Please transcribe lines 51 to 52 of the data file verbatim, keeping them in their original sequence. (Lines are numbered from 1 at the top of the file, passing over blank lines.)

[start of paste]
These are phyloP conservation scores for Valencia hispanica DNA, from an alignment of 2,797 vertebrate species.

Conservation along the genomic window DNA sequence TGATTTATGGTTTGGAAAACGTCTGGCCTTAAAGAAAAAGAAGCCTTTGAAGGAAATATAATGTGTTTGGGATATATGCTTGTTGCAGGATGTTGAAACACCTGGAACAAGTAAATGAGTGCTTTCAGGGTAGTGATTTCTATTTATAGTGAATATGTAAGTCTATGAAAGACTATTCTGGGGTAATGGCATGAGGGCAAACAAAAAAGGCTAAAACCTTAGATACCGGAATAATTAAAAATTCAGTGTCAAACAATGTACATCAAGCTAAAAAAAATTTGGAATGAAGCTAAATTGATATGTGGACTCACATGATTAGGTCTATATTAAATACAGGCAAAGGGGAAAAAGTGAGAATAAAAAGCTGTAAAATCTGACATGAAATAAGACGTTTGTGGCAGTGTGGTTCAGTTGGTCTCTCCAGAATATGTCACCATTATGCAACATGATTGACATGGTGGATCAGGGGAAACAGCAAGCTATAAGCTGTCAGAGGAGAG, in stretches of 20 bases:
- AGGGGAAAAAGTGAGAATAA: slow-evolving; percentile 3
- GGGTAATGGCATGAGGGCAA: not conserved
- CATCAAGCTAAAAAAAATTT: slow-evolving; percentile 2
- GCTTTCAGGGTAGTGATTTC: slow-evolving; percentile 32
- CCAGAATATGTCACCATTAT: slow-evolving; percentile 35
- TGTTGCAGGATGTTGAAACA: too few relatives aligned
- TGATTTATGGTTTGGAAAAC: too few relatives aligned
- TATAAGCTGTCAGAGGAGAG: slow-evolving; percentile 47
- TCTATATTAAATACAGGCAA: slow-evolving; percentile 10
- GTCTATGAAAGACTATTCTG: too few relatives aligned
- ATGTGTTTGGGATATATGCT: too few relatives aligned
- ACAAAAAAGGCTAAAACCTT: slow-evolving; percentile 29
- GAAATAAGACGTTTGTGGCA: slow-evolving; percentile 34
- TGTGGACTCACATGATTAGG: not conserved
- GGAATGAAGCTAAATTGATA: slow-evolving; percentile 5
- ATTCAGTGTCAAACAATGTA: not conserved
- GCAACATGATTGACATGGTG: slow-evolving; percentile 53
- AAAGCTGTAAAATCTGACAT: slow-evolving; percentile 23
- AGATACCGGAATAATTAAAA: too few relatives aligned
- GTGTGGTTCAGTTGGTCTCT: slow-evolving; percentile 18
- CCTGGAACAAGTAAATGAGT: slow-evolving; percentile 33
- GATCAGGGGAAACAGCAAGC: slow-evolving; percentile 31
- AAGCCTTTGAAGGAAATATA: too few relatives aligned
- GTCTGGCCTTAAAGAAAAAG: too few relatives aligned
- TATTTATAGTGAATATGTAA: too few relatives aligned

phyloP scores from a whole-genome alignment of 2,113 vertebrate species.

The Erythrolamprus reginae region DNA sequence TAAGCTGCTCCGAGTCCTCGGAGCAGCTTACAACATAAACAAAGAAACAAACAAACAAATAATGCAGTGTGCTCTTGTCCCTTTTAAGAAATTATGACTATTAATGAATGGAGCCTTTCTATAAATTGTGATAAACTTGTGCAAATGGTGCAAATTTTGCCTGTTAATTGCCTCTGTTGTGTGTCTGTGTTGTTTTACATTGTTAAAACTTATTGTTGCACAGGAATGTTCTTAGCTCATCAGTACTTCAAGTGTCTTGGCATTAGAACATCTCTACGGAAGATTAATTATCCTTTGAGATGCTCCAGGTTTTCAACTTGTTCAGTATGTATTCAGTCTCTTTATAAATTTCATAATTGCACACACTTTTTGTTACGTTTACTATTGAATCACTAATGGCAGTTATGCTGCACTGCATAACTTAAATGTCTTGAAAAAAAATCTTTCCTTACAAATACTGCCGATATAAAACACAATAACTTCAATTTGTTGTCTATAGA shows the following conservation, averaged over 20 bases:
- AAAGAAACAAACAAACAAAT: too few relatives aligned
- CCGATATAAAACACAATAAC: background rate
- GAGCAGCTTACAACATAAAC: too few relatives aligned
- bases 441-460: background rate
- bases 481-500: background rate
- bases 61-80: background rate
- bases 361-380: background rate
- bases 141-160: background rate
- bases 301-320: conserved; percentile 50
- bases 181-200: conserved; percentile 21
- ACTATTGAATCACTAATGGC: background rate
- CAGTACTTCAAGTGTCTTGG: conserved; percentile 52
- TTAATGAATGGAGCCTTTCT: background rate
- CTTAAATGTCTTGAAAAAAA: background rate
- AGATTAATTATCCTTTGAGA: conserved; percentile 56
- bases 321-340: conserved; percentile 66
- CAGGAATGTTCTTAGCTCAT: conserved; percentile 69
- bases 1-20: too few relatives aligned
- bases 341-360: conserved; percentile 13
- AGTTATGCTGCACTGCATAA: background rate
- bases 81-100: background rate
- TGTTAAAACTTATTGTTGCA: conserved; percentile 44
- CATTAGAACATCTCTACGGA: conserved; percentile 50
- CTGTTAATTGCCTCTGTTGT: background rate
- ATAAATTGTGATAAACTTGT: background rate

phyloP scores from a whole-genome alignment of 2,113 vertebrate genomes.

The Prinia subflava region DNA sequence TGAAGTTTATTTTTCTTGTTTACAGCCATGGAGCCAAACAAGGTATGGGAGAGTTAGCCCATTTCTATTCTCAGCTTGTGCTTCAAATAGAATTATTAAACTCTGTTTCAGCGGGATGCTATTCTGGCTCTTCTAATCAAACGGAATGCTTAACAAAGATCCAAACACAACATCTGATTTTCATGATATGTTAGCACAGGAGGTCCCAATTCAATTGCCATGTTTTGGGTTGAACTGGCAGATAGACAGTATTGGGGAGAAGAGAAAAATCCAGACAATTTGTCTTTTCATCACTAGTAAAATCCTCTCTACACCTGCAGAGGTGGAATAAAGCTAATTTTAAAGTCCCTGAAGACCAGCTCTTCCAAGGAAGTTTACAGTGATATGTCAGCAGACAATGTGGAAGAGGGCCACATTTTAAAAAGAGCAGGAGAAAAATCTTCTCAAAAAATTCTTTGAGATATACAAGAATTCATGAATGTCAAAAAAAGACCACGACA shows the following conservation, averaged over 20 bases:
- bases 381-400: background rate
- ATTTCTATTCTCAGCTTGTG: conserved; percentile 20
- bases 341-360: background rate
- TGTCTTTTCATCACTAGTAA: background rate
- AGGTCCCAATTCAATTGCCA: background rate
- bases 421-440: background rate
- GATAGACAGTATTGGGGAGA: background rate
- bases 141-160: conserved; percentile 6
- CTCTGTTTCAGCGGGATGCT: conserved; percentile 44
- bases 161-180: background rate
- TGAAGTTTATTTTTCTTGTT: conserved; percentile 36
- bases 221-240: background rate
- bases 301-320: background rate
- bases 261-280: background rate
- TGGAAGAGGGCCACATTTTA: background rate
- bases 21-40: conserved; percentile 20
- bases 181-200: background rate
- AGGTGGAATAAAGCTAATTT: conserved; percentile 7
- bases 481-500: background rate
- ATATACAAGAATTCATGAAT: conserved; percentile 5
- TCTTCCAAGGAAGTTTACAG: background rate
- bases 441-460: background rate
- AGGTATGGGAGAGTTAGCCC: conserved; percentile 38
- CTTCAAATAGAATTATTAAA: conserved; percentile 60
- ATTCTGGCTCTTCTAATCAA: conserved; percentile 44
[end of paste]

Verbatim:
- TGTTAAAACTTATTGTTGCA: conserved; percentile 44
- CATTAGAACATCTCTACGGA: conserved; percentile 50